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Land named to library-board seat

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Commissioners approve disabilities-act contract

By KEVIN KOELLING
Managing Editor

TELL CITY – Perry County’s commissioners accepted at a regular meeting Nov. 5 the only applicant for an open library-board seat, but her term will go only to the end of the year.

Jane Land was the only person to submit a letter of interest after County Administrator Teresa Kanneberg reported Oct. 1 board member David Carney had announced his resignation.

The Tell City-Perry County Public Library and Cannelton Public Library merged this year to become the Perry County Public Library with Tell City and Cannelton branches. As the News reported Jan. 12, four members of the former Cannelton Public Library Board joined the former Tell City-Perry County Public Library Board to form an 11-member interim board that would meet until the end of 2012. After that, the board will go back to seven members.

Kanneberg said at the Nov. 5 meeting she had talked to Library Director John Mundy, and a requirement accompanying the merger means the entire board will have to be appointed or reappointed as of the first of the year. She asked him to pass that information to the current board and ask who wished to remain. Mundy hoped the appointments would be made in December because the board’s first meeting is scheduled for 5:30 p.m. Jan. 2.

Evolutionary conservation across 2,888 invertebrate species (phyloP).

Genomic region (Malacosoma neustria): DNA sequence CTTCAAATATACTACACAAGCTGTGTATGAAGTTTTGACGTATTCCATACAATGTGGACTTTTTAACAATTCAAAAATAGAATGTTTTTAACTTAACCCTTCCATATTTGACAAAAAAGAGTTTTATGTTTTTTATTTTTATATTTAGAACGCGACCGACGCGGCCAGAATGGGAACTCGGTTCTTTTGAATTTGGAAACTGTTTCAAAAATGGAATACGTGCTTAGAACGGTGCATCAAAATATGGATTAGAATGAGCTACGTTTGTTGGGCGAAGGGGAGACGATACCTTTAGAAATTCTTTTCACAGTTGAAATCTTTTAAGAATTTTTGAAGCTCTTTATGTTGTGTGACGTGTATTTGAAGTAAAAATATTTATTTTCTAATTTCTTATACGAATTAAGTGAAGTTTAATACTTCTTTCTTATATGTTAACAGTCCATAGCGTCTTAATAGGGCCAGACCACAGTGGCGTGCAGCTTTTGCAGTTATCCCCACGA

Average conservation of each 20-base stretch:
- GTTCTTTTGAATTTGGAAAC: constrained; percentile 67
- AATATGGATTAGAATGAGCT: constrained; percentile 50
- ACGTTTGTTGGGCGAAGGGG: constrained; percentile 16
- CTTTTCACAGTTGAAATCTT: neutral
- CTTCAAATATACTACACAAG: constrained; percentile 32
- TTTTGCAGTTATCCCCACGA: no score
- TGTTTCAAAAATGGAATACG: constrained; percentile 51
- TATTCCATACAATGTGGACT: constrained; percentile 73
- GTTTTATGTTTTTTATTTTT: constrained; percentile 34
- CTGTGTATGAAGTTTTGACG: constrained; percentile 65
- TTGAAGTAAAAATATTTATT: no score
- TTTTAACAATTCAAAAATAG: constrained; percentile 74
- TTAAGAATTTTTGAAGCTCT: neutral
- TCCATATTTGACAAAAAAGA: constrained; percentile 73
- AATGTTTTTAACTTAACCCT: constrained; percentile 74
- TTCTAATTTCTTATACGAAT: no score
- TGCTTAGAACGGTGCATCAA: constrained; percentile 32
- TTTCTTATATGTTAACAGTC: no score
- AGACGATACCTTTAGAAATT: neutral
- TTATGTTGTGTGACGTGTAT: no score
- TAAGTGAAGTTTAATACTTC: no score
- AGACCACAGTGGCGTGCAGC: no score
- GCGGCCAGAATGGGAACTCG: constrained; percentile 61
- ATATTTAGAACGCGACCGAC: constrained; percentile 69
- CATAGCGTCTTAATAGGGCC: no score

The commissioners have two appointments, Kanneberg said. One will start with a one-year term and the other will be for two years. They’ll both become four-year terms after the initial terms expire.

ADA plan progresses

The commissioners also approved a $14,600 contract for the Bernardin-Lochmueller engineering firm of Evansville to complete an accelerated plan to put the county into compliance with the Americans with Disabilities Act by the end of the year.

Kanneberg said she wasn’t certain if compliance will be complete by then but efforts under way will show “the good-faith effort that we are in the process of getting it finished,” which she suggested would prevent disqualification for highway funding.

The Federal Highway Administration and Indiana Department of Transportation are pushing adherence to the act, which went into effect in the early 1990s.

Kanneberg said the engineering firm will conduct on-site assessments of county facilities and identify barriers to disabled people.

Commissioner Tom Hauser abstained from the vote because he’s the county’s ADA coordinator.

The News reported Nov. 8 that the county council had approved the contract.

The commissioners also voted to give a surplus vehicle to the county highway department. They rejected at their Oct. 17 meeting bids received for a 1989 GMC one-ton truck, all of which were under $3,000.

Commissioner Bill Amos said he thought it was worth at least $5,000. County Highway Superintendent Ed Feix said the truck could reduce the amount of labor involved in replacing signs.

Another truck used in the department “is on its last legs,” Amos added.

Feix “was looking at buying a pickup,” Hauser added. “We can replace that with this vehicle that we already own.”

The commissioners will next meet at 8 a.m. Nov. 21 in the county courthouse.